Pat’s account list was was going to perform better no matter what. Sam’s account list would always be challenging.
When I dug into the HR files, I found that Sam had been counseled every quarter for missing goal. The “performance improvement” plans showed an interesting pattern. Sam was willing to try anything to improve — training, mentoring, new tactics. Sam was determined to persevere and keep trying, never giving excuses for missing goal. The notes in these performance improvement plans matched the differences I’d noted in the account assignments. The niche was challenging, and Sam was trying everything available to make it work.
In Pat’s file? Not a single performance improvement plan. Not a single complaint or note about bullying or bad behavior, even though Pat’s reputation was discussed and joked about very openly.
The last bit of research I did was also internal but not analytical. I looked through internal newsletters and communications. Pat was always front-and-center being congratulated for beating goal and moving the company forward. When Sam appeared in the newsletters, which was far less often, it was in group photos of company events or celebrations.
Pat was constantly being recognized and rewarded as top performer. Sam was clearly second string. But Pat ate lunch alone every day, sitting at the computer. Sam was in the lunchroom, sitting with employees from different departments.
Right about now, you’re probably thinking that the surveys gave me hard numbers to put to my soft assessment that Pat, not Sam, was the real problem. Pat was a bully while Sam was a team-builder.
You’re probably thinking the customer data, similarly, supported keeping Sam and giving Pat the pink slip.
And you’re right about all that. But that’s not what I did.
“They’re in the wrong jobs, and the territories need to be restructured,” I said to the VP, a month later. I laid out a data-backed plan to separate the five-person team into roles that matched their strengths. “And,” I added, “we’ve got to address Pat’s bullying. It’s unfair to everyone else here if we don’t.”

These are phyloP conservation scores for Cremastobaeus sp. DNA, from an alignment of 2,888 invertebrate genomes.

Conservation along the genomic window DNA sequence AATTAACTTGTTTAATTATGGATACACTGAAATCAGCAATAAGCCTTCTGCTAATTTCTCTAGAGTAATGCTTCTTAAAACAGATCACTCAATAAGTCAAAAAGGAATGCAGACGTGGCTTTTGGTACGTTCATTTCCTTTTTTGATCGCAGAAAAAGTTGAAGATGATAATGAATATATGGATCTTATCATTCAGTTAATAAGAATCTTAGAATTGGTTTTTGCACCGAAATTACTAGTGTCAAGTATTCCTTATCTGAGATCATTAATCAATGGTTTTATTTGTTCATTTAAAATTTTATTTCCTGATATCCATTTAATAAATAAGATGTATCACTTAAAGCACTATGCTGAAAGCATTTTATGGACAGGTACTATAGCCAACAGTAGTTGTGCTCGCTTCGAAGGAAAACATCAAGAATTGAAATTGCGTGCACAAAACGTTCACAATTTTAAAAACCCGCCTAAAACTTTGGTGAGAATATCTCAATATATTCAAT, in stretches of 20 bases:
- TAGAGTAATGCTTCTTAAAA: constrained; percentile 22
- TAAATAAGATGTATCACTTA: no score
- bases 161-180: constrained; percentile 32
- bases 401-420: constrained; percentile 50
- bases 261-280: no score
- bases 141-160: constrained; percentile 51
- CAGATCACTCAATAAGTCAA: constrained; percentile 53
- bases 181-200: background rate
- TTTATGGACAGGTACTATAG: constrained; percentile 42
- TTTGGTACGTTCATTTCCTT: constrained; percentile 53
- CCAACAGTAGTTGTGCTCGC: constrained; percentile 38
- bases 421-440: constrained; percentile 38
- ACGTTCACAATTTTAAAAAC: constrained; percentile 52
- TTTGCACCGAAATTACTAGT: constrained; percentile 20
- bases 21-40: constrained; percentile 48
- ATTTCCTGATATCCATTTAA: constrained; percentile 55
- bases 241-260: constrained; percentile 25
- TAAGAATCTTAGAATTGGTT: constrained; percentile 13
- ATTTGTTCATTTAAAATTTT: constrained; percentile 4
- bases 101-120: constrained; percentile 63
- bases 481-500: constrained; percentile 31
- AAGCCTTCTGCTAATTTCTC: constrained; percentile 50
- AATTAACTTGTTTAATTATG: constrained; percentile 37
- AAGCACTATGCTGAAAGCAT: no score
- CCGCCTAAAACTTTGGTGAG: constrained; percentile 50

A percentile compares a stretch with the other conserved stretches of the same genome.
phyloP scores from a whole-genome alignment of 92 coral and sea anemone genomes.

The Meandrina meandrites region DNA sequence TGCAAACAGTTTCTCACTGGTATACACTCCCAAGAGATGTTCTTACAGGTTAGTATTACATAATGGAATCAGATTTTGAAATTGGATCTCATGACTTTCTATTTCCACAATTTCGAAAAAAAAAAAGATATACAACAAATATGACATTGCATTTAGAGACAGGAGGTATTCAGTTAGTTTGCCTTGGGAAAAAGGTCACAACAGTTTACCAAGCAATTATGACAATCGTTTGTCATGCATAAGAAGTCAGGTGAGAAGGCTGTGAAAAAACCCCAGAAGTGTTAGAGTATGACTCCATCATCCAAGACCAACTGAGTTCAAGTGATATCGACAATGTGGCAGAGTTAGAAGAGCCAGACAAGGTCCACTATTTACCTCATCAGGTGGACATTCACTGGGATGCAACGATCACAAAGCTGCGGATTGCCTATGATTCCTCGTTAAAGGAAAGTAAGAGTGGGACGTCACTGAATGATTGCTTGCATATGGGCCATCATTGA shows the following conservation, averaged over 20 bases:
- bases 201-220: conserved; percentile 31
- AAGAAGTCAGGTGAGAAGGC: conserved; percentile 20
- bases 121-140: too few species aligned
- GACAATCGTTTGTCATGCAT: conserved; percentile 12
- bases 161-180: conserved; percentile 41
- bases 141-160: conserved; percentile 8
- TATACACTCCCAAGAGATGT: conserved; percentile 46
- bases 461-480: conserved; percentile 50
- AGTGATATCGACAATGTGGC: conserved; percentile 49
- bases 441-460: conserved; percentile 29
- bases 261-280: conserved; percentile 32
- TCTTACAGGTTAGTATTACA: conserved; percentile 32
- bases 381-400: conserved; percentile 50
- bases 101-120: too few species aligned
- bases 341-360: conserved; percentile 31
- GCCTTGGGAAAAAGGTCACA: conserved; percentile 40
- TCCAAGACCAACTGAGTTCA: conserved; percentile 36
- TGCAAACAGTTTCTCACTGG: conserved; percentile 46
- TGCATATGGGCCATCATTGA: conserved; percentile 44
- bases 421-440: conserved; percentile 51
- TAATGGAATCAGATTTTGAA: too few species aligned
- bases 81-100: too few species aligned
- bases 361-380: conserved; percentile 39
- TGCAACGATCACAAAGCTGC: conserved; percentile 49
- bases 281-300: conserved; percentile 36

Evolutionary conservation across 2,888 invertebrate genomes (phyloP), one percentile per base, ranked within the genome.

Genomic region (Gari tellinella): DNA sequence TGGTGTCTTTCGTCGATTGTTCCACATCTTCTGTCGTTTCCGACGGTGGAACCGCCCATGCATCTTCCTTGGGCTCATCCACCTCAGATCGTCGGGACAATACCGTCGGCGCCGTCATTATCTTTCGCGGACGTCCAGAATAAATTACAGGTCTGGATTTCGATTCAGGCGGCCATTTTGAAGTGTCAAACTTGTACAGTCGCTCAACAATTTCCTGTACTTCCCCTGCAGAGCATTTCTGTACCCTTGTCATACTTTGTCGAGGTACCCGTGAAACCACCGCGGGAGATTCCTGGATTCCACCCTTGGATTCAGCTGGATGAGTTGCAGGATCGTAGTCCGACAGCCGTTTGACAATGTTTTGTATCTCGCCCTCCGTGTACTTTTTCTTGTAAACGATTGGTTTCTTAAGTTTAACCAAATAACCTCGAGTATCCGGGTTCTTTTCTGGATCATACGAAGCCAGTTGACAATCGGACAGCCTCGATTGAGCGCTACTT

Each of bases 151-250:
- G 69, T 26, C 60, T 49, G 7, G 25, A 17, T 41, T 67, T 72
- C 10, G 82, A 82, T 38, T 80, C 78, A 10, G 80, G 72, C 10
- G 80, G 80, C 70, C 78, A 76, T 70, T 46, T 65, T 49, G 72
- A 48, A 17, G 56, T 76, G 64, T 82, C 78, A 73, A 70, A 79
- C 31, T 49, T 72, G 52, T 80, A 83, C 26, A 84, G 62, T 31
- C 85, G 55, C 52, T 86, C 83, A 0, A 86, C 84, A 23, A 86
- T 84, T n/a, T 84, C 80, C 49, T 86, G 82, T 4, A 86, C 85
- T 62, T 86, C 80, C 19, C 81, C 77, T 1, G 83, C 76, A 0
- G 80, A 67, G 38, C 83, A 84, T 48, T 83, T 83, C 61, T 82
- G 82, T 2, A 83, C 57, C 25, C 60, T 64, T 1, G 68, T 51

All five account reps got new assignments and new performance plans.
Pat was furious and let everyone know it. Which was just icing on the cake by that point. That outburst landed Pat in the VP’s office, with me and an HR representative.
We laid it out plainly: Pat’s abusive behavior was negatively impacting the team and would no longer be tolerated. We offered coaching and counseling in support of a behavior change. The company had a “three strikes” policy, as was pretty standard then (and probably still is, now). The outburst was the first documented infraction. Two more, and Pat would be terminated immediately, irrespective of hitting sales targets.
Did the behavior change? A little, but not entirely.
A year or so later, Pat came to my office with news of having been recruited by another company for a job that was pure sales, developing new business in a new territory. The job was mostly remote and mostly solo work.
“The thing is,” Pat said, “I don’t really like working with other people, and I don’t like the way I behave when I have to work on a team.”
We agreed that the move sounded like a better fit, and I wished Pat luck.
The team’s overall performance improved incrementally, but sales continued to lag behind goal. Market research pointed to both product deficiencies and pricing issues. The company was eventually acquired.
In the acquisition announcement, the new CEO noted that the company’s greatest asset, indeed what drove the acquisition, was its foundation of strong, loyal customer relationships.
A seemingly unrelated endnote:
I’m thinking today about relationships, numbers, human behavior, growth, and change.
July 4th commemorates the start of a radical experiment that is being tested in ways I believe the Founders might actually have imagined. I believe, because I choose to believe, that the design of our democratic republic was intentionally both complex and nuanced, written to acknowledge and continue evolving from inherent human behavior in all its strengths and weaknesses, bridge-building and bullying alike.
I still believe in the American experiment, despite its current messy state. Actually, maybe because of that.
Long may she wave.